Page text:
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Subsidizing Creativity through Network Design: Zero-Pricing and Net Neutrality

  • Robin S. Lee
  • Tim Wu

This paper focuses on the pricing aspect of the "net neutrality" debate -- in particular, the de facto ban on fees levied by Internet service providers on content providers to reach users. This "zero-price" rule may prove desirable for several reasons. Using a two-sided market analysis, we suggest that it subsidizes creativity and innovation in new content creation -- goals shared by copyright and patent laws. The rule also helps to solve a coordination problem: since Internet service providers do not completely internalize the effects of their own pricing decisions, lack of regulation may lead to even higher fees charged by all. Finally, allowing for such fees runs the risk of creating horizontally differentiated Internet service providers with different libraries of accessible content, thereby foreclosing consumers and leading to Internet fragmentation.

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File URL: http://www.aeaweb.org/articles.php?doi=10.1257/jep.23.3.61
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Article provided by American Economic Association in its journal Journal of Economic Perspectives.

Volume (Year): 23 (2009)
Issue (Month): 3 (Summer)
Pages: 61-76

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Handle: RePEc:aea:jecper:v:23:y:2009:i:3:p:61-76
Note: DOI: 10.1257/jep.23.3.61
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  1. Caillaud, Bernard & Jullien, Bruno, 2003. " Chicken & Egg: Competition among Intermediation Service Providers," RAND Journal of Economics, The RAND Corporation, vol. 34(2), pages 309-28, Summer.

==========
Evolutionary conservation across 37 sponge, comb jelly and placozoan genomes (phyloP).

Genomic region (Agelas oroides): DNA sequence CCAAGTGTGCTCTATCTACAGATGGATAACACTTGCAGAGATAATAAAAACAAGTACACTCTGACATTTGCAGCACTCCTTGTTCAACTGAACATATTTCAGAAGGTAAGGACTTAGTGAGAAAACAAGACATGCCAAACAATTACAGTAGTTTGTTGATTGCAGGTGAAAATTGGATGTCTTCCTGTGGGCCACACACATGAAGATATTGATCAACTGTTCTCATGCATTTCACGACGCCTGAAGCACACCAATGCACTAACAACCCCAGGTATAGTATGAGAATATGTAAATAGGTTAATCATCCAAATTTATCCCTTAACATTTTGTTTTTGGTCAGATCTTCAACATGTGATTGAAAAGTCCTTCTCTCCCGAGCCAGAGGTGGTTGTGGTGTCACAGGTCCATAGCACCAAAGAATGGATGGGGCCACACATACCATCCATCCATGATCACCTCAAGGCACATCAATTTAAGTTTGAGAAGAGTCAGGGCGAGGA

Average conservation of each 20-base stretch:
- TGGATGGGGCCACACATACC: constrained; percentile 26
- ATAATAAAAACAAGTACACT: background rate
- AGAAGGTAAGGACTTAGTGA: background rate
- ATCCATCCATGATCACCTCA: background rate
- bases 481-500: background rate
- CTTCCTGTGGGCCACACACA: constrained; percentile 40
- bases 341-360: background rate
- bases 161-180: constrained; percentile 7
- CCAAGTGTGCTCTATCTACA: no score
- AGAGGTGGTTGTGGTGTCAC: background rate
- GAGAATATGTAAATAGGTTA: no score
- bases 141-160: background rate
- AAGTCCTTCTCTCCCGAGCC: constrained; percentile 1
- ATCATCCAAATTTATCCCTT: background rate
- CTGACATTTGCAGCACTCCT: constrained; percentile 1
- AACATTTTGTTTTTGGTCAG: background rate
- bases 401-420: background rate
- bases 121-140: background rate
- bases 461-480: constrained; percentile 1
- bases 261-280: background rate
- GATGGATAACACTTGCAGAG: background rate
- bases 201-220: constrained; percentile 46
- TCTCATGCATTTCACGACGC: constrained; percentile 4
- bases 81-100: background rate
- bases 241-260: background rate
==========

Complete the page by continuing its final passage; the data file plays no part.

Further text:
2. Farrell, Joseph & Weiser, Philip J., 2003. "Modularity, Vertical Integration, and Open Access Policies: Towards a Convergence of Antitrust and Regulation in the Internet Age," Competition Policy Center, Working Paper Series qt5ps3f7p9, Competition Policy Center, Institute for Business and Economic Research, UC Berkeley.
  3. Wright, Julian, 2004. "Pricing access to Internet service providers," Information Economics and Policy, Elsevier, vol. 16(3), pages 459-473, September.
  4. Robin S. Lee, 2007. "Vertical Integration and Exclusivity in Two-Sided Markets," Working Papers 07-39, NET Institute, revised Aug 2012.
  5. repec:rje:randje:v:37:y:2006:3:p:720-737 is not listed on IDEAS
  6. Joseph Farrell & Garth Saloner, 1985. "Standardization, Compatibility, and Innovation," RAND Journal of Economics, The RAND Corporation, vol. 16(1), pages 70-83, Spring.
  7. Nicholas Economides & Joacim Tåg, 2007. "Net Neutrality on the Internet: A Two-sided Market Analysis," Working Papers 07-45, NET Institute, revised Nov 2007.
  8. Wright Julian, 2004. "One-sided Logic in Two-sided Markets," Review of Network Economics, De Gruyter, vol. 3(1), pages 1-21, March.
  9. repec:rje:randje:v:37:y:2006:3:p:645-667 is not listed on IDEAS
  10. Landes, William M & Posner, Richard A, 1989. "An Economic Analysis of Copyright Law," The Journal of Legal Studies, University of Chicago Press, vol. 18(2), pages 325-63, June.
  11. Ilya Segal, 1999. "Contracting With Externalities," The Quarterly Journal of Economics, MIT Press, vol. 114(2), pages 337-388, May.
  12. Katz, Michael L & Shapiro, Carl, 1986. "Technology Adoption in the Presence of Network Externalities," Journal of Political Economy, University of Chicago Press, vol. 94(4), pages 822-41, August.
  13. Evans David S., 2003. "Some Empirical Aspects of Multi-sided Platform Industries," Review of Network Economics, De Gruyter, vol. 2(3), pages 1-19, September.
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